I am very confused about when to use bandwidth as bit rate and where not. Are these terms one and the same?
As hinted by Mr Duval, the term "bandwidth" has been adopted by networking engineers to mean something similar to "transfer rate" (just as "wideband" in networking tends to mean "high speed"). You've tagged your question "digital communications", though, where the term is very precisely defined.
Bit is the unit of information in information theory. Intuitively, a bit is the information conveyed by the answer to a yes/no question, where each answer is equally likely.
In communications we want to transfer information from a transmitter (information source) to a receiver (information sink). The information transfer rate is measured in bits per second. Informally, you can think of this as the number of zeros and ones that a system can transmit per second.
However, it turns out that information is transmitted and received using physical, analog signals (voltages or electromagnetic (radio) radiation). These signals pass through a physical medium, called a "channel", that acts like a filter: only certain frequencies make it from the channel input to its output. So, the channel is said to have a bandwidth, just like any filter.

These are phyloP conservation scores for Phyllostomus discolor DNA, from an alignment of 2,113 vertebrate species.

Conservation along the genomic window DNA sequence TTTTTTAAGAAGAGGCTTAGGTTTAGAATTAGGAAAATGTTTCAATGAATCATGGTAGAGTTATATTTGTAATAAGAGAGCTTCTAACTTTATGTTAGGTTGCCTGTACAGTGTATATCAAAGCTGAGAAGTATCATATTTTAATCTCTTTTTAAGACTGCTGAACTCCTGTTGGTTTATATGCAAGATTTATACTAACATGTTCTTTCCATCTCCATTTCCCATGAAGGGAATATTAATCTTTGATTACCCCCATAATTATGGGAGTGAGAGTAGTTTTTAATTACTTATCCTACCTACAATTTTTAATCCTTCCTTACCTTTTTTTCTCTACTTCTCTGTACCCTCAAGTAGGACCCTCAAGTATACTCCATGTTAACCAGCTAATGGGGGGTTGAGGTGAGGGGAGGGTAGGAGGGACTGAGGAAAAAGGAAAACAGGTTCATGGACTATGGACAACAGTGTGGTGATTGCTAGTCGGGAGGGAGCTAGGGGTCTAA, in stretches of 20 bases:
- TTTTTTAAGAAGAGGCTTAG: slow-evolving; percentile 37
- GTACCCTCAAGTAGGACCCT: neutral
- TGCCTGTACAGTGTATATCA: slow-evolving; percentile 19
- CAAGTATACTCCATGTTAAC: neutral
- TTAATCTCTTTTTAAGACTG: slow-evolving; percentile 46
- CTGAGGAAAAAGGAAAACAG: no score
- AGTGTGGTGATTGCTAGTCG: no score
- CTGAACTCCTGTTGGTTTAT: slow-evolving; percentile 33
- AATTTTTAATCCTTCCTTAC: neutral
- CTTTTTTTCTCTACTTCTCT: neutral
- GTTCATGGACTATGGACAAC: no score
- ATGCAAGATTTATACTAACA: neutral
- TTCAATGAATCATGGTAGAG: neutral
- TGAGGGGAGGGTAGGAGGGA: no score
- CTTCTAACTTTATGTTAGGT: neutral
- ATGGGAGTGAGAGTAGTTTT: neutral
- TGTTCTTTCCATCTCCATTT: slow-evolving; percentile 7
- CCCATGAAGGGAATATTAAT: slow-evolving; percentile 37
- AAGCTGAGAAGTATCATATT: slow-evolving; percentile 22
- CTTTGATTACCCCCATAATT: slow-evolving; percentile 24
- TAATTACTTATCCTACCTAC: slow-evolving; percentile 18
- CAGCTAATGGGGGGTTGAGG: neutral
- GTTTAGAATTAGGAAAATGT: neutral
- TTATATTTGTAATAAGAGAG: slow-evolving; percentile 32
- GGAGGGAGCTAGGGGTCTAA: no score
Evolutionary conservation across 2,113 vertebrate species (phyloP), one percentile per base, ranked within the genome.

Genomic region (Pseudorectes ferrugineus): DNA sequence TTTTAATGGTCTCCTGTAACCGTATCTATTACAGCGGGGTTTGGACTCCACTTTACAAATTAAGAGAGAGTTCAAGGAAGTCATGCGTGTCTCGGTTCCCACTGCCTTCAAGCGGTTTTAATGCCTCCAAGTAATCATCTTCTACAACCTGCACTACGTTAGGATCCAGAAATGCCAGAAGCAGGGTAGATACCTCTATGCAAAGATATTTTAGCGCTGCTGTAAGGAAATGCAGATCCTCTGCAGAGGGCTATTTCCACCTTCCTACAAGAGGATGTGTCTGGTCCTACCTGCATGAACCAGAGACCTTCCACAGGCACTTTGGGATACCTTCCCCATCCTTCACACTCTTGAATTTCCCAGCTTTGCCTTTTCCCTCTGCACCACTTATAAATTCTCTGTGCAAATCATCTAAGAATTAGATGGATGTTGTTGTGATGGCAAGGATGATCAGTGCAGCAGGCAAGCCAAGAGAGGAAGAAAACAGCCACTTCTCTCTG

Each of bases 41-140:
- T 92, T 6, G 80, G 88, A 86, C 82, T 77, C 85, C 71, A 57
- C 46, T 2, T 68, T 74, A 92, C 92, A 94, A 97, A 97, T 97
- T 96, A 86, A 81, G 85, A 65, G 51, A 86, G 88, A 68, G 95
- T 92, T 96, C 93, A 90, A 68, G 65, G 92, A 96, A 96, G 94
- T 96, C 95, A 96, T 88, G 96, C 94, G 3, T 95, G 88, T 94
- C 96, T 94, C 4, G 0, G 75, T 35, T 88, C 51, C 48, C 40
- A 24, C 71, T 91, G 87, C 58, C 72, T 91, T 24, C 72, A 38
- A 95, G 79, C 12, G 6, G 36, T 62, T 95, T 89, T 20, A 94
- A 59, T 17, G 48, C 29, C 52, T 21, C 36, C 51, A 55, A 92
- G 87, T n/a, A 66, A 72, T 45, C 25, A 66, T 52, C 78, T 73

One of the main jobs of communications engineers is to transfer information as fast and reliably as possible over a channel of given bandwidth. Basically, the problem is how to design a physical signal that:
- Fits over the channel bandwidth
- Conveys bits at a high rate
- Does so reliably (with few bit errors at the receiver)
- Does so at feasible complexity at both transmitter and receiver.
The design of such signals is, in a broad sense, covered by the term "modulation".
I hope this is clear -- please comment if you need clarification.
In communications engineering, bandwidth is the measure of the width of a range of frequencies, measured in Hertz.
Rate is the number of transmitted bits per time unit, usually seconds, so it's measured in bit/second. Equivalently, it can be given in symbols/time unit.
The rate is proportional to the system bandwidth. The Shannon Capacity is one theoretical way to see this relation, as it provides the maximum number of bits transmitted for a given system bandwidth in the presence of noise.
Also, in the specifications for each communication's standard, you can find the exact relation between system bandwidth and achievable rate (which is smaller than the Shannon Capacity), and these depends on other parameters such as type of channel and modulation order, but the two magnitudes are still proportional.